Smart machines, which encompasses a group of cognitive computing technologies such as advanced machine learning, natural language processing, and prescriptive analytics to make decisions and solve problems without human intervention, have been receiving more attention in recent years due to the rise and success of solutions like IBM’s Watson.
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A smart application learns and adapts over time. For example, an application can determine a customer’s credit card balance, the due date, and whether there is enough money in one of the customer’s bank accounts for it to be paid. If there are not enough funds in the account associated with the card, the system can ask the customer if he or she would like to transfer funds from a different account in order to make the payment by the due date. Another example is the use of smart machines in IT operations, where an application can proactively monitor, troubleshoot, and resolve production system issues in real-time.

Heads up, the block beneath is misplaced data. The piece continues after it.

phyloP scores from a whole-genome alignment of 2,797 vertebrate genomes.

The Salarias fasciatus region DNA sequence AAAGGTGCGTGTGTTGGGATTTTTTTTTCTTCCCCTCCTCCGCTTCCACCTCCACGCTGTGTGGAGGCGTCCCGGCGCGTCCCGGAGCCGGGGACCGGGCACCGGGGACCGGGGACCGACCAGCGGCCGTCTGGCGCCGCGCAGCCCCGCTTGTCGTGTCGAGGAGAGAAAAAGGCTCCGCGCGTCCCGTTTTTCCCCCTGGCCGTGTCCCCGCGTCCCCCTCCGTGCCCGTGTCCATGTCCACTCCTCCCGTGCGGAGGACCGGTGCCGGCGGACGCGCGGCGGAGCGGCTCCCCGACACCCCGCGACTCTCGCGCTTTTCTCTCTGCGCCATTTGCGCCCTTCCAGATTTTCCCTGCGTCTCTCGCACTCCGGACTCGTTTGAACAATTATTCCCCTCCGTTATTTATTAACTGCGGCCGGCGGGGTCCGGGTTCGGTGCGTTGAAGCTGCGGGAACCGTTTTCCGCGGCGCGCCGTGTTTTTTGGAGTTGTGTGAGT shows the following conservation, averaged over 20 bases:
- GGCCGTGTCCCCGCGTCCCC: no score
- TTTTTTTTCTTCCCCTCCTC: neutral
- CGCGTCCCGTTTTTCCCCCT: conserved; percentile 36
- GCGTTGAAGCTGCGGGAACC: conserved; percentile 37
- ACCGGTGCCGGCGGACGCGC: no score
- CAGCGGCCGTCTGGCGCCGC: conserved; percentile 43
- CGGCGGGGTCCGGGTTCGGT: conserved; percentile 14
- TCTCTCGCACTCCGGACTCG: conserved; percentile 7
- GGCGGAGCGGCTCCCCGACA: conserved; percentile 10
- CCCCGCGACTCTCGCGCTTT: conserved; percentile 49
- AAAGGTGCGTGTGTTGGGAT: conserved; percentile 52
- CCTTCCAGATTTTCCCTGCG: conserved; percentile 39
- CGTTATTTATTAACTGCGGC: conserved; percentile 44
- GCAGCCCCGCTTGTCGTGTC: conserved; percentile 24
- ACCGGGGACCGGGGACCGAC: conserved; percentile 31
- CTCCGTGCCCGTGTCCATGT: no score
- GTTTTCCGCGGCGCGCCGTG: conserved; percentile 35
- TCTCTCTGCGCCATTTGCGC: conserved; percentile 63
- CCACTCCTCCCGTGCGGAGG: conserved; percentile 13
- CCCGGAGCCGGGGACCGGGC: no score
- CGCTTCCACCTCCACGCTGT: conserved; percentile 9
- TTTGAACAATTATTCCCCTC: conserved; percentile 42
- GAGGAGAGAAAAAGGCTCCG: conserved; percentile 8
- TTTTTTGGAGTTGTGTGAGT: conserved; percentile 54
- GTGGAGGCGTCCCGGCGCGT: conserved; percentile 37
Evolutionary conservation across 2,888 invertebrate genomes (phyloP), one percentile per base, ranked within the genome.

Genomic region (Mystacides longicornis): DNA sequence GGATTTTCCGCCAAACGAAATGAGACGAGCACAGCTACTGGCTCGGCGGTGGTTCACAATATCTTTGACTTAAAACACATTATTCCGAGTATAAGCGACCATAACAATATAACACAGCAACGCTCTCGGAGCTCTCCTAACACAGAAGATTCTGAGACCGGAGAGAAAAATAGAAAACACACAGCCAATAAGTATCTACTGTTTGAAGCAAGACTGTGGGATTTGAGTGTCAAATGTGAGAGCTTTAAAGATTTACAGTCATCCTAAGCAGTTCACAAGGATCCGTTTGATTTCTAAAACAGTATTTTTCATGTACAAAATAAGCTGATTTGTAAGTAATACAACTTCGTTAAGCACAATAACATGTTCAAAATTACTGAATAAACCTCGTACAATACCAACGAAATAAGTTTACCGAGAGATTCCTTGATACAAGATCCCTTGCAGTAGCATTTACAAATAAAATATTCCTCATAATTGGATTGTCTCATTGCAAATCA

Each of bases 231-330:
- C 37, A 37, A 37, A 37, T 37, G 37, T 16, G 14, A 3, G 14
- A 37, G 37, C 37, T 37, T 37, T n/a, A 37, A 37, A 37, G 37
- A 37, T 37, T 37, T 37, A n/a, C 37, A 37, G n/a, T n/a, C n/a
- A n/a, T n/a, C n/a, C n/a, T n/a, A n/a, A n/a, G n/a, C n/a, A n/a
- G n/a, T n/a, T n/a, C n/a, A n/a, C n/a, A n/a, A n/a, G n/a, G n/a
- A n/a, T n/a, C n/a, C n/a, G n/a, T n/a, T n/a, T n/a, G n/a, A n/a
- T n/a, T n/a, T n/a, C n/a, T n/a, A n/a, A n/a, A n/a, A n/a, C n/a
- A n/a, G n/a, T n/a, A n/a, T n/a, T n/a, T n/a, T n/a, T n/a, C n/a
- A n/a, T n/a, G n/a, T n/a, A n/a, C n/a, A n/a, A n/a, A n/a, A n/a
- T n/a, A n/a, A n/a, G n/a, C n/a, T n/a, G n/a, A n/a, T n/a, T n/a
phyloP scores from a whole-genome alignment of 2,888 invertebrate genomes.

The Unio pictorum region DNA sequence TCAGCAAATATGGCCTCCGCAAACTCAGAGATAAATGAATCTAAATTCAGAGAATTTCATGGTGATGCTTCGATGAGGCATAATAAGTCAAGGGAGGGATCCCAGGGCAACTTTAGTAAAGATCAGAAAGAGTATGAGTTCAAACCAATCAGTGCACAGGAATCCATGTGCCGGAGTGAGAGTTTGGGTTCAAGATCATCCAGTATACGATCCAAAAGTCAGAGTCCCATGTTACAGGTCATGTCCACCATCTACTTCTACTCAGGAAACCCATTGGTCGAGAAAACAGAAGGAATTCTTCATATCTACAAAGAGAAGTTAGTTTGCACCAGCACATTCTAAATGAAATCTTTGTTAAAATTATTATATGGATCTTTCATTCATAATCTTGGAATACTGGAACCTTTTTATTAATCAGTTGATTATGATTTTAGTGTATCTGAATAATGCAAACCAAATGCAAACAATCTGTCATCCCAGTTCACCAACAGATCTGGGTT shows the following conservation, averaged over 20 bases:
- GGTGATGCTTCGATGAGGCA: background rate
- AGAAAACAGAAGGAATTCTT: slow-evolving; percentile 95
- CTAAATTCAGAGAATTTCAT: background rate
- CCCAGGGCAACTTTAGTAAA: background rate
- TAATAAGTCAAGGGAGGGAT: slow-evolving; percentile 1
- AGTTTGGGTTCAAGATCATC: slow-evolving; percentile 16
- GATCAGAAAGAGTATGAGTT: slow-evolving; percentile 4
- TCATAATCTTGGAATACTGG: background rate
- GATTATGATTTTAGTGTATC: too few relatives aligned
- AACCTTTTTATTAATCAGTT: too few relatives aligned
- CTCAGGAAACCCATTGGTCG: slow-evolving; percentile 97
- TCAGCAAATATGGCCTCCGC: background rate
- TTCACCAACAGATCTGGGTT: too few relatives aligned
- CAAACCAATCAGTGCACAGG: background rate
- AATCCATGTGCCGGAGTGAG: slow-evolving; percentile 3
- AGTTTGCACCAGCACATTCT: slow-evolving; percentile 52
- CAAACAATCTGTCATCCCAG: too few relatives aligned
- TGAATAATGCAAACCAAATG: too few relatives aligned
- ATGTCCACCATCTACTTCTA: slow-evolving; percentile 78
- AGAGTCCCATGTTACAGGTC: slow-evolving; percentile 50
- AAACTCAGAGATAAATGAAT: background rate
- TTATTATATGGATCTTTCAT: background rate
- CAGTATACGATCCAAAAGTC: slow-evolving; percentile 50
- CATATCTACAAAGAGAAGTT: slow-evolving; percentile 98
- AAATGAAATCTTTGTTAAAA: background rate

By 2018, Gartner estimates that smart machines will perform 10% of today’s human work, acting as intermediaries between the organization, employees, and external workers. In financial services, smart machines can be utilized for a variety of functions in areas like underwriting and call centers, and can also help increase accuracy, streamline processes, and, more importantly, improve the customer experience.
Royal Bank of Scotland recently introduced Luvo, a web chat application that is capable of fielding questions from support staff by sifting through a vast amount of data very quickly.
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